In December 1776, the Continental Army -- such as it was -- faced a crisis in confidence. There were few professional soldiers, and the volunteers were prone to flee once exposed to the rigors of army life and the awful realities of battle. Enter Thomas Paine, a fledgling writer from England, who authored a series of pamphlets, entitled The American Crisis -- designed to buoy the spirits of the troops, and the citizenry as well. His his first installment began with the following words:
These are the times that try men's souls. The summer soldier and the sunshine patriot will, in this crisis, shrink from the service of their country; but he that stands it now, deserves the love and thanks of man and woman.
While the Blue Jackets' fortunes in this young NHL season obviously do not approach the perils confronted by the fledgling republic 238 years ago, the underlying principle that Paine was trying to convey is precisely the same. Namely, it is in times of greatest adversity that the true measure of people is found. That's true for players, for coaches, and for fans, as the Blue Jackets try to withstand a horrific spate of injuries and avoid creating an unrecoverable deficit in the standings. While the bodies will heal and return, it is the minds of those involved that create the biggest dilemma, and merit the most immediate attention.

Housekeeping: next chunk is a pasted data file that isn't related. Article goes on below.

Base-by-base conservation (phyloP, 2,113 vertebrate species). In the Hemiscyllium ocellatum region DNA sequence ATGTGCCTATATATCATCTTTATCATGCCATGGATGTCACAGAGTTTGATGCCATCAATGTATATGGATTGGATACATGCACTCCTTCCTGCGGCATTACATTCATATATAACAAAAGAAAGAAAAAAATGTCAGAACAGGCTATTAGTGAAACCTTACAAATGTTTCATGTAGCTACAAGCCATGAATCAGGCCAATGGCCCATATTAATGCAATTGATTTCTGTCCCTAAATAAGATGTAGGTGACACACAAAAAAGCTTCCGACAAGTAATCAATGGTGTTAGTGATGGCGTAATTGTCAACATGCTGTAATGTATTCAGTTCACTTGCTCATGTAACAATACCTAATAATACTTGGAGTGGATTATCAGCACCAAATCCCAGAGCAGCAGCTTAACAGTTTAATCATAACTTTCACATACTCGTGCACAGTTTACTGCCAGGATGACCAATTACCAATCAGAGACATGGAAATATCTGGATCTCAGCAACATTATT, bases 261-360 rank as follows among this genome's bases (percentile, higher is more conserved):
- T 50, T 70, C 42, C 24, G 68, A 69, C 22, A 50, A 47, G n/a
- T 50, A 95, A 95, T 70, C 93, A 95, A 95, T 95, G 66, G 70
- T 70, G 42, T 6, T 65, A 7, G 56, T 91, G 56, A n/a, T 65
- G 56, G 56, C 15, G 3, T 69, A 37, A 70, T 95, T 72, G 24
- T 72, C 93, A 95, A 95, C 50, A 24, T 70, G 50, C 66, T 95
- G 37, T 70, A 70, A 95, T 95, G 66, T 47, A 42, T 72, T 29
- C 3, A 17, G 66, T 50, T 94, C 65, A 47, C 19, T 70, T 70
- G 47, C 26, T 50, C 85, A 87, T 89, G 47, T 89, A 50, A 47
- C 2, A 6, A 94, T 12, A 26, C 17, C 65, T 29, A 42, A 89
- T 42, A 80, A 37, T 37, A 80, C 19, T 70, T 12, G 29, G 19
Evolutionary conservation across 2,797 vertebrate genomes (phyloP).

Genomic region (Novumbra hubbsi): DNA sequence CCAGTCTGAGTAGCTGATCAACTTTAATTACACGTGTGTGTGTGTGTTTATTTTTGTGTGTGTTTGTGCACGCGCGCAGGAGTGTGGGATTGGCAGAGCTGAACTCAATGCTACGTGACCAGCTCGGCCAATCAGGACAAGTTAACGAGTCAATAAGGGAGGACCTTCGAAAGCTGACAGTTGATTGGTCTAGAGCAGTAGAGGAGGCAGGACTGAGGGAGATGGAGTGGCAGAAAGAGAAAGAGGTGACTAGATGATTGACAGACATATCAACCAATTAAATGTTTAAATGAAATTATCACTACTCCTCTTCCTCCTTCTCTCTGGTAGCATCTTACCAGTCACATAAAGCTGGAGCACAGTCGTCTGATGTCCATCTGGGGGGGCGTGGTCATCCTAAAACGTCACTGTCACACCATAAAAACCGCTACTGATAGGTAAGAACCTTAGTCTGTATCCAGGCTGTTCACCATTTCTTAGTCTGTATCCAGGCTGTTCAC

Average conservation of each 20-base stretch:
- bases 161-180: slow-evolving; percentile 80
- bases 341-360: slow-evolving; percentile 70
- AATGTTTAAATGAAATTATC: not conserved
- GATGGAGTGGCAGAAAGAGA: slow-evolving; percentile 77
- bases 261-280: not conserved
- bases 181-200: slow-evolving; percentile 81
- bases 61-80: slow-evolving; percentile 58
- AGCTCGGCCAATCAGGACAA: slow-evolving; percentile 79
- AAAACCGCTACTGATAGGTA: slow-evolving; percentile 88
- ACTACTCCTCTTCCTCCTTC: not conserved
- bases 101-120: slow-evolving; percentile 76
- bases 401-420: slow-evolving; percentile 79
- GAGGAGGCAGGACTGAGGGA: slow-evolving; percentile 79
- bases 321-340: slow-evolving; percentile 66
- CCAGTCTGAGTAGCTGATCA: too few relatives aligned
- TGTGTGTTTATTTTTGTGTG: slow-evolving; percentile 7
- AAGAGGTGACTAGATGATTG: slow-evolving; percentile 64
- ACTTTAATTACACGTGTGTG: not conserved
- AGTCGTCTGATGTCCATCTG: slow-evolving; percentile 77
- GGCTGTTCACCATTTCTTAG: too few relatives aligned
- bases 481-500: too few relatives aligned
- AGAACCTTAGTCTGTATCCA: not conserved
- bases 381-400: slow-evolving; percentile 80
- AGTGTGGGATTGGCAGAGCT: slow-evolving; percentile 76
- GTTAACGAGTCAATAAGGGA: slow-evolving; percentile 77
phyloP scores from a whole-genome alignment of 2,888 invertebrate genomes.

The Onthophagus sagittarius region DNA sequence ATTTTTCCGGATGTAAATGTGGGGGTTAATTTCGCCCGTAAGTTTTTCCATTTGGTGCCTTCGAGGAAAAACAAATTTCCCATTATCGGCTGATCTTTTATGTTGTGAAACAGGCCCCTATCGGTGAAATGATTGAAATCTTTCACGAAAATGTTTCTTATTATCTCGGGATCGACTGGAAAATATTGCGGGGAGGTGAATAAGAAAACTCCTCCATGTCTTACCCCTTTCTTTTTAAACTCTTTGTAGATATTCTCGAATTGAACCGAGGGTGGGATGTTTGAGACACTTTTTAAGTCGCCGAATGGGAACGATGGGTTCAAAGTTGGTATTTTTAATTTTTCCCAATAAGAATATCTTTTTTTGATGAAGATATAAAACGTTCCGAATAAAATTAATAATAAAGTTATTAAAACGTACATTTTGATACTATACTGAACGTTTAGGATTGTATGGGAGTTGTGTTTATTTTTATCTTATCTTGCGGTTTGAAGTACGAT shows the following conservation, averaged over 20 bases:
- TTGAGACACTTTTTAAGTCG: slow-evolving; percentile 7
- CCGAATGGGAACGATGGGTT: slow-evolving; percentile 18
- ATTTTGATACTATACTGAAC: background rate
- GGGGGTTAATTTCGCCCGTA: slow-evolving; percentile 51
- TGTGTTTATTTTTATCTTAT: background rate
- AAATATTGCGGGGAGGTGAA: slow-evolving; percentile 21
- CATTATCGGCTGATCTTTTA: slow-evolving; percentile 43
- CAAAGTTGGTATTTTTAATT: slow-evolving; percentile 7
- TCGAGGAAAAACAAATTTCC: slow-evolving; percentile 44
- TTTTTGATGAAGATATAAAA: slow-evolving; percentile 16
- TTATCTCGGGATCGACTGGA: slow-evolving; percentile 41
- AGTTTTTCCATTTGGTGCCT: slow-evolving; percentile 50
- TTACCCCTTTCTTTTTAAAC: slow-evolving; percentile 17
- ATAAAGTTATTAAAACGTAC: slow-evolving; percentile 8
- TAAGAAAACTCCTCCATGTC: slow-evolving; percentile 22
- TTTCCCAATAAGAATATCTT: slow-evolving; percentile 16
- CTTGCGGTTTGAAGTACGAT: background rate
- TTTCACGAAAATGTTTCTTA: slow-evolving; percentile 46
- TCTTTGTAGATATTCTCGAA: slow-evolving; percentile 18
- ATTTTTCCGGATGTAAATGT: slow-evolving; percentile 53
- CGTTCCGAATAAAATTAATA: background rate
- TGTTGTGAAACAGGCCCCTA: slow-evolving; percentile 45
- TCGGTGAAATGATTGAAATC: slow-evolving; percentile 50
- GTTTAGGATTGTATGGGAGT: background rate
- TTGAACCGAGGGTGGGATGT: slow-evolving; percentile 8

Starting on the ice, it's clear that Nick Foligno has been the example for all others to follow in terms of stepping up in a time of crisis. One day, he's being wheeled off the ice in a stretcher, and a few days later is back scoring, hustling, changing positions and taking face-offs. In short, he's done everything anyone could possibly want or expect. The other top liners -- Johansen, Hartnell, Atkinson -- are not far behind. They have been ridden hard and have posted huge minutes -- particularly Johansen. That's fine in short bursts, but over a sustained period of time you reach the point of diminishing returns. The combination of pressure, stress and fatigue result in a loss of focus, mistakes creep in, stupid penalties are taken, and the cycle worsens.
The point here is not to microanalyze individual players to determine who are the "summer soldiers" and who we should all be tipping our caps to. Close your eyes and picture the game -- you'll know who was there and who was invisible. By definition, many of the guys on the ice are playing way above their pay grade, and some are doing better than others at responding. It's not a matter of fault, it's a matter of reality. And that's where the coaches come in.
Coaches are not impervious to the pressures of the moment, particularly when your troops are depleted to the extent the Blue Jackets ranks have been over the past few weeks. Todd Richards and the rest of the staff are faced with a series of choices that can only be viewed as the lesser of the evils. Still, they need to avoid the knee-jerk responses that are easy, and look for the solutions that are perhaps less obvious. The six game losing streak proves two things: a) that the Blue Jackets have a series of devastating injuries to deal with, and b) that the methods of dealing with them to date have not worked. Continuing the same process in hopes that things will change is easy, but ineffective. Hope is not a strategy.